The European relationship with Russia, where Germany and France specifically tried to maintain European security by fostering good relations with Russia. France refused to classify NATO as Russia’s main adversary, attempted to downplay NATO’s importance, and called for strategic independence from the United States through Macron’s call for a parallel European force to reduce dependence on the US for security, and his effort to maintain France’s influence in West Africa. Macron stated, “We refuse to be short-sighted and bet everything on the American umbrella… We do not want to wake up too late.” He also said, “There is no good sovereignty if one is subordinate. There is no strong Europe.”

France’s attempt to think outside the box in the Libyan file, which led some American officials to warn about France’s intentions in Libya.

Germany’s attempt to prevent Ukraine from joining NATO and to contain the Ukrainian-Russian conflict through the Minsk platform without success, ultimately following America’s will despite the conflict and the Ukrainian war harming its economy and relations with Russia, increasing its dependence on the US, and silencing the debate about NATO’s strategic value and expansion.

European policy aligns with the US in Middle Eastern issues, often serving American policy, especially in supporting Israeli security and pressuring the right-wing Zionist government. Current European governments and right-wing governments like Italy’s have criticized the Israeli government regarding its aggression on Gaza and have hinted at recognizing the “Palestinian state.”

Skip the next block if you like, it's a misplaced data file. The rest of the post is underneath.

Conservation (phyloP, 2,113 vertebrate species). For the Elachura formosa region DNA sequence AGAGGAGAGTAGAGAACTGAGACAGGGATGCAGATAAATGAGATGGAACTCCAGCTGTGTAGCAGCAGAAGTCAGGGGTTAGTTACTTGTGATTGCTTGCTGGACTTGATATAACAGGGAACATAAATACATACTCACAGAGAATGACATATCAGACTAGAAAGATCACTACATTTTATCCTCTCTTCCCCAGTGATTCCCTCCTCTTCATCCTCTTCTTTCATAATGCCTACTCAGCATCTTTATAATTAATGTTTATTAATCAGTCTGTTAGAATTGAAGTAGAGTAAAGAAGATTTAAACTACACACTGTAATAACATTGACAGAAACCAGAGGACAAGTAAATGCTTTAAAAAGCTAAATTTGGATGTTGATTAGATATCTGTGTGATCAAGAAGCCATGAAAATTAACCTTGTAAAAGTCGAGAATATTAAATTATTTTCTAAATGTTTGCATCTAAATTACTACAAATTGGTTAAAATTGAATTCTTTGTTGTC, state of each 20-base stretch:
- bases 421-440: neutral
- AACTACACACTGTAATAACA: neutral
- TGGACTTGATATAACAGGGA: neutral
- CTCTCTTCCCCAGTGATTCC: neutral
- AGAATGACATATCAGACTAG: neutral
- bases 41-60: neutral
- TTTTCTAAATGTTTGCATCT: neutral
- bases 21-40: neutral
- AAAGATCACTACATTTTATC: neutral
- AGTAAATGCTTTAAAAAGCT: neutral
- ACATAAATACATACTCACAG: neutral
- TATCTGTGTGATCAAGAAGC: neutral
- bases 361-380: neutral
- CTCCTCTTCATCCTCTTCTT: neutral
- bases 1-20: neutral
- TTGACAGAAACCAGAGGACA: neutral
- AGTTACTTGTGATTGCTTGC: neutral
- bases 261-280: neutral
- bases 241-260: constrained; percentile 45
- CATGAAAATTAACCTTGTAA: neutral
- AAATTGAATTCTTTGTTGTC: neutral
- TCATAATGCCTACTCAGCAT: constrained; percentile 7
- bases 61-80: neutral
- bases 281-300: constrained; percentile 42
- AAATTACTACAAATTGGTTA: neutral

Europe follows the American project concerning Islamic value challenges that threaten the centrality of Western values and interests.

America invests in and directs the European right through Trump’s advisor Steve Bannon, exploiting his anti-migrant calls to push for Brexit and to fragment official European positions, political unity, and European identity in favor of the “West” concept to reinforce the Western alliance led by the US and the Anglo-Saxon race, justifying American intervention in European policies and relations with Russia and China.

Notably, Macron’s “Renew Europe Group” lost more than 23 seats after a collapse in voter support in France, securing 15% of the votes compared to over 31% for the National Front led by Jordan Bardella, who is emerging as a potential French Prime Minister candidate, prompting Macron to dissolve the French parliament and organize new parliamentary elections.

The elections also saw an increase in the share of Italian Prime Minister Giorgia Meloni and her “European Conservatives and Reformists” group, which secured nearly 11% of the seats, making her coalition the fourth-largest in the European Parliament, allowing her to directly influence the selection of the Parliament President and the European Commission President.